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It’s becoming Medicaid for the Many.
The number of New York state residents who get government-funded Medicaid health insurance is expected to soar to nearly 8 million this year, data released from Gov. Hochul’s $227 billion budget plan shows.
Another 3.7 million of New York’s 19 million residents qualify for Medicare, the government’s health insurance for the elderly. Some elderly residents also qualify for Medicaid, which covers long term care like nursing home costs.
Excluding those only on Medicare, the number of residents enrolled in New York’s public health insurance hits 9 million when factoring in other programs covering those who don’t qualify for Medicaid — including asylum seekers and other illegal migrants, and those whose incomes are slightly above the Medicaid threshold.
Medicaid rolls have skyrocketed over the past decade.
In New York, the Affordable Care Act — better known as ObamaCare — was used to move more people into the Medicaid program and reduce the number of uninsured residents. Enrollees in Medicaid jumped from 5.2 million in 2012 to more than 6 million by 2019.
And during the pandemic, job losses and unemployment triggered even higher Medicaid surges — to 6.8 million in 2020, 7.3 million in 2021 and nearly 7.8 million by December 2022.
The pandemic’s impact and the state’s ever-growing aging population is putting an enormous fiscal strain on Medicaid programs, whose total costs have ballooned to $94.4 billion, Hochul’s budget plan says.
The costs are split between the federal, state and local governments. The cost to New York will hit a record $34.7 billion — nearly double from a decade ago — in the fiscal year beginning in April.
The average yearly cost per member is $9,531 — more than $1,600 over what it was in 2017, state data reveal.
“The budget reflects over $1.6 billion in new costs associated with Medicaid enrollment estimates above prior projections,” Hochul’s budget analysis said.
The federal government pumped billions into states to help cover the jobless who enrolled in Medicaid and other public health insurances — but some of that emergency assistance will dry up, Hochul’s budget briefing book notes.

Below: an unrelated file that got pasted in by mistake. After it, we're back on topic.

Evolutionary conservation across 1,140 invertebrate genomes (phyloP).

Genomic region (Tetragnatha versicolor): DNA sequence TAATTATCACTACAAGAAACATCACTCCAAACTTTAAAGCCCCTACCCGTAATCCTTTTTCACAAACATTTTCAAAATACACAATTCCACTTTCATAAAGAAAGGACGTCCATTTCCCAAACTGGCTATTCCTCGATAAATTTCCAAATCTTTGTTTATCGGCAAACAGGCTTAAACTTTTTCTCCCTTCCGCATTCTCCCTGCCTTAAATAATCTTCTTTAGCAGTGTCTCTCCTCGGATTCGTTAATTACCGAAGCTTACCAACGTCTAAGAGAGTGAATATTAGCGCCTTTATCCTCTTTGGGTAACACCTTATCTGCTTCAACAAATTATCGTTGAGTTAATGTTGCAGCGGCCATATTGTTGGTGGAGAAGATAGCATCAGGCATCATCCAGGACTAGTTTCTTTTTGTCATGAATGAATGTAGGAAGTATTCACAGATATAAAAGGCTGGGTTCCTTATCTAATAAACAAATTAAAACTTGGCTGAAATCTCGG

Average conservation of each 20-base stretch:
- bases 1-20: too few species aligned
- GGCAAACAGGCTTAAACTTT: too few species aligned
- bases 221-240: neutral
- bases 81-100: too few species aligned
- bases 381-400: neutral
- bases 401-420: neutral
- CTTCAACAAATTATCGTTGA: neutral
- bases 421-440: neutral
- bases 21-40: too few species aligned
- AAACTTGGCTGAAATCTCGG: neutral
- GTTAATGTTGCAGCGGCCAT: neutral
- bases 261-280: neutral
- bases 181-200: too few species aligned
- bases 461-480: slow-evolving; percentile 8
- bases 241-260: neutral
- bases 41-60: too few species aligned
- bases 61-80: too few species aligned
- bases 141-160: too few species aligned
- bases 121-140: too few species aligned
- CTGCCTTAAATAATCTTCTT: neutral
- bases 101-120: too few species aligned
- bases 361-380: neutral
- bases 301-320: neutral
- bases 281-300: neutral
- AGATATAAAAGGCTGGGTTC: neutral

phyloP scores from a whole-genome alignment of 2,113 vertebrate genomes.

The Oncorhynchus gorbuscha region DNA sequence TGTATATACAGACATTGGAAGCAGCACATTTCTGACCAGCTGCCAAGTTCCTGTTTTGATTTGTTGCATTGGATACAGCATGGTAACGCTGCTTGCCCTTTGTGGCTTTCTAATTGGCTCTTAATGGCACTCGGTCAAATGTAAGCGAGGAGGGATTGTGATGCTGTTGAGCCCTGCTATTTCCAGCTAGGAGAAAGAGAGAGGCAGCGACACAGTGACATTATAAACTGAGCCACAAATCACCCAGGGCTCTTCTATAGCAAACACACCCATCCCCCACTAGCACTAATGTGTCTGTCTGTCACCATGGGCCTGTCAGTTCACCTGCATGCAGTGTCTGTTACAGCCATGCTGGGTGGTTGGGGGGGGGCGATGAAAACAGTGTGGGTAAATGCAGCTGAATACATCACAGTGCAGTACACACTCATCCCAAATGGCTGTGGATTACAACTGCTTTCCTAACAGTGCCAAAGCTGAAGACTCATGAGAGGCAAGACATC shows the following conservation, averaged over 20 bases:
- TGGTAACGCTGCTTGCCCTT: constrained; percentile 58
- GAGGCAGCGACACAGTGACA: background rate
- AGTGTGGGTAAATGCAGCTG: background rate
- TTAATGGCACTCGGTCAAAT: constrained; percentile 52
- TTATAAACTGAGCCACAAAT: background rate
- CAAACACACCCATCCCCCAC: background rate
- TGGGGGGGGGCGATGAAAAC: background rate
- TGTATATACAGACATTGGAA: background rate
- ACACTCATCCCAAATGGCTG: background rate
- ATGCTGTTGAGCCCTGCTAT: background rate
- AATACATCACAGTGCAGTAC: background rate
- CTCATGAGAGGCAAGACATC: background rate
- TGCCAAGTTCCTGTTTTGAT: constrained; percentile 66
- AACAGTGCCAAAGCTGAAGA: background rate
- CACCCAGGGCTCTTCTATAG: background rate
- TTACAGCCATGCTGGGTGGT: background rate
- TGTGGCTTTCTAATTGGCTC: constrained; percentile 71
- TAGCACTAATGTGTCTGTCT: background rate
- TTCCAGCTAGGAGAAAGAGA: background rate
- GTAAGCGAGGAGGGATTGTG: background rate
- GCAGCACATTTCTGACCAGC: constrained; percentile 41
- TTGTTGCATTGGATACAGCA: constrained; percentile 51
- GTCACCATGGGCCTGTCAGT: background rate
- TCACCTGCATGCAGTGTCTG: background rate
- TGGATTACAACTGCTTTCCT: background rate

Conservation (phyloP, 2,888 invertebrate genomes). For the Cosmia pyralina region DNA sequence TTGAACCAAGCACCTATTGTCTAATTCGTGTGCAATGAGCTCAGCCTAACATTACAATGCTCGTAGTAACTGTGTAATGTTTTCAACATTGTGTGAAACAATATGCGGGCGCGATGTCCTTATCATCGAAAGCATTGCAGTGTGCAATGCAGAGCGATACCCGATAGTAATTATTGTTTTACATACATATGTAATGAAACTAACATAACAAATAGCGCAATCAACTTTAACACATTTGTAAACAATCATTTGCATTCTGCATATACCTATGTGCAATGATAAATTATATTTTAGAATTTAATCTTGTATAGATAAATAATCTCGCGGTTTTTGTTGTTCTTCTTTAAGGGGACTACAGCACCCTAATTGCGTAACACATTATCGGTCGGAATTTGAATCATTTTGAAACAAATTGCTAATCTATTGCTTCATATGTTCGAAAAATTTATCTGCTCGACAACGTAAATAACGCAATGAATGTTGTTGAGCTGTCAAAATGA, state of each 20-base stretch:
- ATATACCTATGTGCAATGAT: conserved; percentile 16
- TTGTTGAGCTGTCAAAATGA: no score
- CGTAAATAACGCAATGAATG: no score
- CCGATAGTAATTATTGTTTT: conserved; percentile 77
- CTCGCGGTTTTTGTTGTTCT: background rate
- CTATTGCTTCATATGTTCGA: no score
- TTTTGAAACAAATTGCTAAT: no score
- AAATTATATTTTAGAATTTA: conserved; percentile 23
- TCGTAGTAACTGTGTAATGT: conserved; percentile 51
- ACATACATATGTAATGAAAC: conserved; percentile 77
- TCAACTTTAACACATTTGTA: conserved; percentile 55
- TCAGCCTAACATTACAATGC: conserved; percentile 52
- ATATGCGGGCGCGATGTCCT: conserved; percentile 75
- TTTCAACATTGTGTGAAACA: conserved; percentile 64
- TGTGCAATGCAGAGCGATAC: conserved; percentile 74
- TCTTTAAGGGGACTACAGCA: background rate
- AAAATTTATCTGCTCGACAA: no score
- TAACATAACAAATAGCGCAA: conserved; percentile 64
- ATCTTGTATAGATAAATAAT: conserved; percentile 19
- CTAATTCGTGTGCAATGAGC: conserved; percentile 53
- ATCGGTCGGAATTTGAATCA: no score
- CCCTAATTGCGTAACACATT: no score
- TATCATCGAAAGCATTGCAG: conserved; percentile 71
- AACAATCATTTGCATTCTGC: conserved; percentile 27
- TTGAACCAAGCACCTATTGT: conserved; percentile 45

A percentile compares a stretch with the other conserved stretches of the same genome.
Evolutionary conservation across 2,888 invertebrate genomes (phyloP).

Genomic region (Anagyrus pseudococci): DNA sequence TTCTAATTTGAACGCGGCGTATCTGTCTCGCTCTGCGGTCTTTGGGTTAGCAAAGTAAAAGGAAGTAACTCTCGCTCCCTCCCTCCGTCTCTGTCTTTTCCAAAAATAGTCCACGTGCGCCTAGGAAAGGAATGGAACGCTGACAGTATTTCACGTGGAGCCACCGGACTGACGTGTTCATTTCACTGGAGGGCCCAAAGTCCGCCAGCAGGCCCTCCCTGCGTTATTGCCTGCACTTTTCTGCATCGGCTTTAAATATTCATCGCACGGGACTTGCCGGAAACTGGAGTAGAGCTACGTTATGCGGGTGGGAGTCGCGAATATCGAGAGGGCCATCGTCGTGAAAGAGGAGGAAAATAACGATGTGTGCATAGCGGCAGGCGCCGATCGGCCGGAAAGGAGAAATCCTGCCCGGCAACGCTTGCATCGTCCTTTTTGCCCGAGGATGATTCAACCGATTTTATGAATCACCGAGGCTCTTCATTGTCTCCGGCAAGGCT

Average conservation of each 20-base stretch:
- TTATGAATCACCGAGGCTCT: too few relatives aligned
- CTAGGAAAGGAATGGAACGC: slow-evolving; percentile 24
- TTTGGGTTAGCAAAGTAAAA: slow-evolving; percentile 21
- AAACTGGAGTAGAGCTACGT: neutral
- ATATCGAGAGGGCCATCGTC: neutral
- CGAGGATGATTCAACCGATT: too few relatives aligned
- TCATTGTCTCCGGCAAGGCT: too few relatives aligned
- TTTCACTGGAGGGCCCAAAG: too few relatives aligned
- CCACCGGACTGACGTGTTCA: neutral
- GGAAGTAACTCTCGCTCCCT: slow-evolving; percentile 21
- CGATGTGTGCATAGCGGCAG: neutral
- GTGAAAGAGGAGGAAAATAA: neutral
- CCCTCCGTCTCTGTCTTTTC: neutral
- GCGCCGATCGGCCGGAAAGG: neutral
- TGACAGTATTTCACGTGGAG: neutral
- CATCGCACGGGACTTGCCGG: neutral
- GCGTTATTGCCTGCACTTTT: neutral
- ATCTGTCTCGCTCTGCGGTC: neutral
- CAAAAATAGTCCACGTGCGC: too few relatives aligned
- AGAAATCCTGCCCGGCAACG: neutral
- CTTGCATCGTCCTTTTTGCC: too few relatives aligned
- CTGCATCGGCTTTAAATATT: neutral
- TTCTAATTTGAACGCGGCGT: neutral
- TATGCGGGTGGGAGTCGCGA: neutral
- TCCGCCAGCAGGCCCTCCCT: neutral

“Due to the COVID-19 public health emergency, Medicaid enrollment is projected to peak at a historic high of nearly 7.9 million enrollees in June 2023, and then decline over the next 12 months as COVID enrollment unwinds,” Hochul’s budget plan said.
“Eligibility will need to be re-determined for over 9 million people on the State’s various public health insurance programs. The uncertainty around future Medicaid enrollment puts risk on Medicaid spending in future fiscal years.”
New York’s aging population is another challenge.
“The State’s population is aging and driving significant growth in the Medicaid program, as costs for those who need long term care are ten times that of a typical Medicaid enrollee,” Hochul’s spending plan said.
In addition, the influx of poor migrants or asylum seekers landing here “may drive further costs to the State,” the governor’s plan says. Her proposed budget offers to pay New York City one third of an estimated $1 billion tab to address the migrant crisis.
Her spending plan also Increases the Medicaid reimbursement rates by 5% for hospitals, nursing homes and assisted living providers.
One health care expert said the Medicaid enrollment has become bloated because the federal government suspended its typical verification checks during the pandemic.
“There’s a certain amount of waste going on,” said Bill Hammond, senior fellow for health policy with the Empire Center for Public Policy.
Hammond said Hochul is “putting her foot on the gas” instead of trying to put a lid on Medicaid spending.
“Medicaid is supposed to be a safety net program. It shouldn’t have this many people on it. We have too many people in the Medicaid system who should be in a commercial health plan [through their employer],” he said.
Hochul’s budget briefing admits the Medicaid program “continues to grow beyond indexed growth, further challenged by Medicaid enrollment that is no longer assumed to return to pre-pandemic levels.”
But she also defends spending on the program as providing “critical investments to address the needs of vulnerable New Yorkers, stabilize the health care delivery system and improve health outcomes.”
Hochul says the Medicaid program is fine for now, but warns “in the long term…. Medicaid spending will need to be further reformed to align with allowable growth, while still meeting the needs of vulnerable New Yorkers.”